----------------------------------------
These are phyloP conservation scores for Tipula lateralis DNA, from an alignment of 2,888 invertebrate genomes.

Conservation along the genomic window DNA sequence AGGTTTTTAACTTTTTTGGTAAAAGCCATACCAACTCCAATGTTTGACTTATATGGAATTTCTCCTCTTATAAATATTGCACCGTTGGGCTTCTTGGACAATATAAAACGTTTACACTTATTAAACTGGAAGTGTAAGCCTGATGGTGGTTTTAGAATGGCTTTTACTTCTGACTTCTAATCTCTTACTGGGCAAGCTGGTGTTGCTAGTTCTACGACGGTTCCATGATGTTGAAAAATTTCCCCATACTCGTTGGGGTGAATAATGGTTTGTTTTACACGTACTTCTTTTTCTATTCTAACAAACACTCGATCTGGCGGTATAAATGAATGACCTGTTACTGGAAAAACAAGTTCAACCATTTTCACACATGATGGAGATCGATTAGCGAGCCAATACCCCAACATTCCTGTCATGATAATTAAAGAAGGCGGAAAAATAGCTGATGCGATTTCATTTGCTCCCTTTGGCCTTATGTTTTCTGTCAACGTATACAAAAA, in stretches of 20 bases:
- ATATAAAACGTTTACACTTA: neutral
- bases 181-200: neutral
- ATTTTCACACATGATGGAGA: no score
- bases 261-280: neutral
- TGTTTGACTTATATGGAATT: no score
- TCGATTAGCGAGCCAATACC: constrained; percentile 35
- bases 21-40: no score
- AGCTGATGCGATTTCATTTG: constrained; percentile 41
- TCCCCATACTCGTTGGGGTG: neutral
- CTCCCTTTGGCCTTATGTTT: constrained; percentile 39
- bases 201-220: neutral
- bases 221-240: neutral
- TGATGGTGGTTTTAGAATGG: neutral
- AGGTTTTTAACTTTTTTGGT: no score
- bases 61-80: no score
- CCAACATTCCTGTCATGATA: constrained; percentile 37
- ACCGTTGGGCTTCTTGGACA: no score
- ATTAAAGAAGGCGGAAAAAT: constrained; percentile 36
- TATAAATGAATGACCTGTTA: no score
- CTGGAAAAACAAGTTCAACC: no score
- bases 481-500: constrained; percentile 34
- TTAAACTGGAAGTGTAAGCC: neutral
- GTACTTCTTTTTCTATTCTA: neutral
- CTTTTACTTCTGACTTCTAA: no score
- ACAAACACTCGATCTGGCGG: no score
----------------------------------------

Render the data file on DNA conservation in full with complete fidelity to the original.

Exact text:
These are phyloP conservation scores for Tipula lateralis DNA, from an alignment of 2,888 invertebrate genomes.

Conservation along the genomic window DNA sequence AGGTTTTTAACTTTTTTGGTAAAAGCCATACCAACTCCAATGTTTGACTTATATGGAATTTCTCCTCTTATAAATATTGCACCGTTGGGCTTCTTGGACAATATAAAACGTTTACACTTATTAAACTGGAAGTGTAAGCCTGATGGTGGTTTTAGAATGGCTTTTACTTCTGACTTCTAATCTCTTACTGGGCAAGCTGGTGTTGCTAGTTCTACGACGGTTCCATGATGTTGAAAAATTTCCCCATACTCGTTGGGGTGAATAATGGTTTGTTTTACACGTACTTCTTTTTCTATTCTAACAAACACTCGATCTGGCGGTATAAATGAATGACCTGTTACTGGAAAAACAAGTTCAACCATTTTCACACATGATGGAGATCGATTAGCGAGCCAATACCCCAACATTCCTGTCATGATAATTAAAGAAGGCGGAAAAATAGCTGATGCGATTTCATTTGCTCCCTTTGGCCTTATGTTTTCTGTCAACGTATACAAAAA, in stretches of 20 bases:
- ATATAAAACGTTTACACTTA: neutral
- bases 181-200: neutral
- ATTTTCACACATGATGGAGA: no score
- bases 261-280: neutral
- TGTTTGACTTATATGGAATT: no score
- TCGATTAGCGAGCCAATACC: constrained; percentile 35
- bases 21-40: no score
- AGCTGATGCGATTTCATTTG: constrained; percentile 41
- TCCCCATACTCGTTGGGGTG: neutral
- CTCCCTTTGGCCTTATGTTT: constrained; percentile 39
- bases 201-220: neutral
- bases 221-240: neutral
- TGATGGTGGTTTTAGAATGG: neutral
- AGGTTTTTAACTTTTTTGGT: no score
- bases 61-80: no score
- CCAACATTCCTGTCATGATA: constrained; percentile 37
- ACCGTTGGGCTTCTTGGACA: no score
- ATTAAAGAAGGCGGAAAAAT: constrained; percentile 36
- TATAAATGAATGACCTGTTA: no score
- CTGGAAAAACAAGTTCAACC: no score
- bases 481-500: constrained; percentile 34
- TTAAACTGGAAGTGTAAGCC: neutral
- GTACTTCTTTTTCTATTCTA: neutral
- CTTTTACTTCTGACTTCTAA: no score
- ACAAACACTCGATCTGGCGG: no score